|TOO HOT TO HANDLE (1938)|
Betty Ross Clarke
|"If it doesn't hurt too much, start thinking."|
|Time: 103 mins.|
Rating: Not Rated
The third time is not the charm for leads Gable and Loy. While this romantic comedy adventure is not a total bust, it’s not their best teaming either. Mainly because the action speaks louder than the lovemaking. The film is at its’ most entertaining while it focuses on the competition between Gable and Pidgeon, as dueling newsreel photographers willing to do anything for the next big story. Bill Dennis (Pidgeon) is tired of being on the receiving end of Chris Hunter’s (Gable) trickery. To get back at him, he stages a photo opportunity that will scoop Chris and get his company, Atlas Newsreel, on the front page. Unfortunately, things careen out of control when Chris crashes the party, placing pilot Alma Harding (Loy) in harms way and ruining Bill’s footage. Chris, however, not only saves the girl, but also films the most amazing plane crash sequence ever. To impress Alma, Chris pretends to destroy his footage so her part in this fake landing will never come to light. She only took the job in order to earn money to launch an expedition to find her brother, another pilot whose plane went down in the Amazon.
While both men pretend to be on her side, they are each planning on using the footage of the crash as a means to their own success. Chris tells her he was fired for destroying the footage and pleads with her to return to New York with him to beg his boss Gabby MacArthur (Connolly) for his job back. Gabby is in on the plan, waiting for the footage and the little lady pilot who’s going to put his company at the head of the pack. What neither of them knows is that Bill had the local police confiscate Chris’s footage and it’s now in the hands of Pearly Todd (Kolker), head of Atlas Newsreel, their main competition. Bill also has the soundtrack, which contains a voiceover by Chris that, if it were to become public, would be very bad for all involved. Alma, of course, falls in love with Chris and after getting his job back, signs an exclusive contract with Union, much to the dismay of those at Atlas. The footage soon blows up in everyone’s face, leaving Alma disgraced and placing her brother’s rescue mission in jeopardy. To assuage their guilt over ruining Alma’s career, Bill and Chris secretly sell their equipment to raise the funds for her search.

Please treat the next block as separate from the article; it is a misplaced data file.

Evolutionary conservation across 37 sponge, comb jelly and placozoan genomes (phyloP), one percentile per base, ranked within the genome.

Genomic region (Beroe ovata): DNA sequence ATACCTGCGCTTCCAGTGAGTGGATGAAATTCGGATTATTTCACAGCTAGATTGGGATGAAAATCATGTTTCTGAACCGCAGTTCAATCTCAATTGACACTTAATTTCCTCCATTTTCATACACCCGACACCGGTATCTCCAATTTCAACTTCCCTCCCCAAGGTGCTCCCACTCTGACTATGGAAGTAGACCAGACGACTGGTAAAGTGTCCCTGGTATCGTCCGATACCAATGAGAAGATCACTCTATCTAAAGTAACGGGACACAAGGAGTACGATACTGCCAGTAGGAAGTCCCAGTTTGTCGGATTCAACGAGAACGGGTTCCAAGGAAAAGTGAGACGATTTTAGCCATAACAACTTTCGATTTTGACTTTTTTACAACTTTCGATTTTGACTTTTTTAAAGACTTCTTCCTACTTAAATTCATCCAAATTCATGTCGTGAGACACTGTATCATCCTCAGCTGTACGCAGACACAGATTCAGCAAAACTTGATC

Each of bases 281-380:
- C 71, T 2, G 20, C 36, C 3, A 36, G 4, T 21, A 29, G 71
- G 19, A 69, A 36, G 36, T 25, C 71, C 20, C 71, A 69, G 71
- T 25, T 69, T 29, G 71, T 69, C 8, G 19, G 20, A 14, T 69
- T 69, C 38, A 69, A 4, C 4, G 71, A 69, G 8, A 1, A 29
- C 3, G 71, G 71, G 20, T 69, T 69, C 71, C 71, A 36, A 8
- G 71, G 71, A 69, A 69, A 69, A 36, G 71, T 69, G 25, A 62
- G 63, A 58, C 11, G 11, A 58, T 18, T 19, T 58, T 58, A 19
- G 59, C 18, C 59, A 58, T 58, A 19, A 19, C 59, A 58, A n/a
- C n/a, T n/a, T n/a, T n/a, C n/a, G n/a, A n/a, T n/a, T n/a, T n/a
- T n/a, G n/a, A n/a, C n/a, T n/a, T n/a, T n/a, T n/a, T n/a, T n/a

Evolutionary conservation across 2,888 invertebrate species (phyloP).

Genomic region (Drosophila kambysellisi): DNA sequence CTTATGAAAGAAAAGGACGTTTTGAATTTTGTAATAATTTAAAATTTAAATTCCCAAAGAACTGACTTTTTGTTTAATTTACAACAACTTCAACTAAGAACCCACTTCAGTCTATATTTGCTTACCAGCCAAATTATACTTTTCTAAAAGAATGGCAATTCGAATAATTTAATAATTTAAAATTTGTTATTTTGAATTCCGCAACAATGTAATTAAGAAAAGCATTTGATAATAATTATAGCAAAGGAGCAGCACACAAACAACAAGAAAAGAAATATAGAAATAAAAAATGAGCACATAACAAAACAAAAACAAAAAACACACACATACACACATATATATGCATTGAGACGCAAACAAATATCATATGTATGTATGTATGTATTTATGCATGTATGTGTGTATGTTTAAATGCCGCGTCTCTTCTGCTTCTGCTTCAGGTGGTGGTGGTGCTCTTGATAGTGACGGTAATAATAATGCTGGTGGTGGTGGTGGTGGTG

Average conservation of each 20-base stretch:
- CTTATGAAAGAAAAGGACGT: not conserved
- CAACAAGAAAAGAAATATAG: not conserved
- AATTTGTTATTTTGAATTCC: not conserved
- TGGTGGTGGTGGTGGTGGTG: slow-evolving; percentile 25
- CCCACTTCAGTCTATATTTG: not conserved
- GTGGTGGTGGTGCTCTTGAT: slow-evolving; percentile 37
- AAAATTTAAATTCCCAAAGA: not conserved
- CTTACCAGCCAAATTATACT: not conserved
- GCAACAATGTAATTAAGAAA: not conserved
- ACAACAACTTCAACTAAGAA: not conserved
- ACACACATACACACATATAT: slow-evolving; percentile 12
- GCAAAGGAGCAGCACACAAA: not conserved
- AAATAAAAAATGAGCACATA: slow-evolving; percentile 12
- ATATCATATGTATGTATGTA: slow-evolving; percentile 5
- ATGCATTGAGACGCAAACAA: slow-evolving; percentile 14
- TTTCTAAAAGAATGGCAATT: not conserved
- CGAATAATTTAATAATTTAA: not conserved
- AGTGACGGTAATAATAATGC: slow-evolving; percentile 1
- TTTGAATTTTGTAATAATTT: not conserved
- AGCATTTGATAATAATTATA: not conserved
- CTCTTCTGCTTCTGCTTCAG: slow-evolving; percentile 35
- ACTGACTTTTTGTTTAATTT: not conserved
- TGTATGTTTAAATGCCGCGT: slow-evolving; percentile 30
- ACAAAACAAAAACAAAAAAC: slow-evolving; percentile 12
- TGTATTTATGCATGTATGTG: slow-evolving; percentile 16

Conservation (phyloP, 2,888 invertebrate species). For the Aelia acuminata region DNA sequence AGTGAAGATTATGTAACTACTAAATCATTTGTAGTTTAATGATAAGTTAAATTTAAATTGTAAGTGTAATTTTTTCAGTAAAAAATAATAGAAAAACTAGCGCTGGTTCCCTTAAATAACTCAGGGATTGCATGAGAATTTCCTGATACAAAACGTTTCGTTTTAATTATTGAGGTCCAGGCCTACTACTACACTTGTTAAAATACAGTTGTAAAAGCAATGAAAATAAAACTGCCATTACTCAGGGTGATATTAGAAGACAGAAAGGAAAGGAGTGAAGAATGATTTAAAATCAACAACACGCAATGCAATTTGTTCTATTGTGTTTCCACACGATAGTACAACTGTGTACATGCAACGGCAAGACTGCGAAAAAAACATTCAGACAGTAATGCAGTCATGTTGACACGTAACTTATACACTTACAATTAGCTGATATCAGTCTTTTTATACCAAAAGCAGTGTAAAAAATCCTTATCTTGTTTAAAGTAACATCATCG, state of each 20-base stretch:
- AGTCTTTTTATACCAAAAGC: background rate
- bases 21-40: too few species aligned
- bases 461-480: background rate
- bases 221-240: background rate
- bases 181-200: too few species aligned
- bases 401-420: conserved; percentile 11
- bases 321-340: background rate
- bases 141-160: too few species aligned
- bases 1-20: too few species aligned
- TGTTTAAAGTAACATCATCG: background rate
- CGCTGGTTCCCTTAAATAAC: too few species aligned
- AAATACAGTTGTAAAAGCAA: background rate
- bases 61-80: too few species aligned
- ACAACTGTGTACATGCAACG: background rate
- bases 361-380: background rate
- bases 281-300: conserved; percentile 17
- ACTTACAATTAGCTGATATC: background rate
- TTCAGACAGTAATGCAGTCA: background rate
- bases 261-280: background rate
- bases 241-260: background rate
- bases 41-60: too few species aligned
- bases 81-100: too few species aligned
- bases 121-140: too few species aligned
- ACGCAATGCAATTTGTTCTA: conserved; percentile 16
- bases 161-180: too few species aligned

While their intentions may be honorable, neither is about to let Alma go to South America alone. If she actually finds her brother, whom everyone believes is dead, it will be the biggest story yet. Chris is not about to lose this competition, working all the angles to procure the best footage and win Alma’s heart. Gable is his usual charming self and Pidgeon actually is a worthy adversary in the action and romance department. Though I usually love Loy, she’s out of her element here, completely unbelievable as a fearless flyer. It must have been a wonderful change of pace for the actress, who spent much of her career as the “perfect wife.” Unfortunately, she just doesn’t have the spunk to pull this role off. Her chemistry with Gable is far from fiery, but that’s more due to the script than their talent. While the film focuses on the competition between Gable and Pidgeon, it’s exciting, exotic and occasionally downright silly. The love story seems tacked on to give both men a chance to show their softer side. However, throughout the rest of the film, they’re so ruthless in their efforts to out do each other, one never quite believes their feelings towards Alma are true. It’s clear they’d sell their own grandmothers for the right story, which is why the love angle doesn’t quite grab at the heart like it should. That being said, if you’re a fan of Loy or Gable’s, this is a fun frolic across the continents with enough action and humor to make the experience a worthwhile joyride.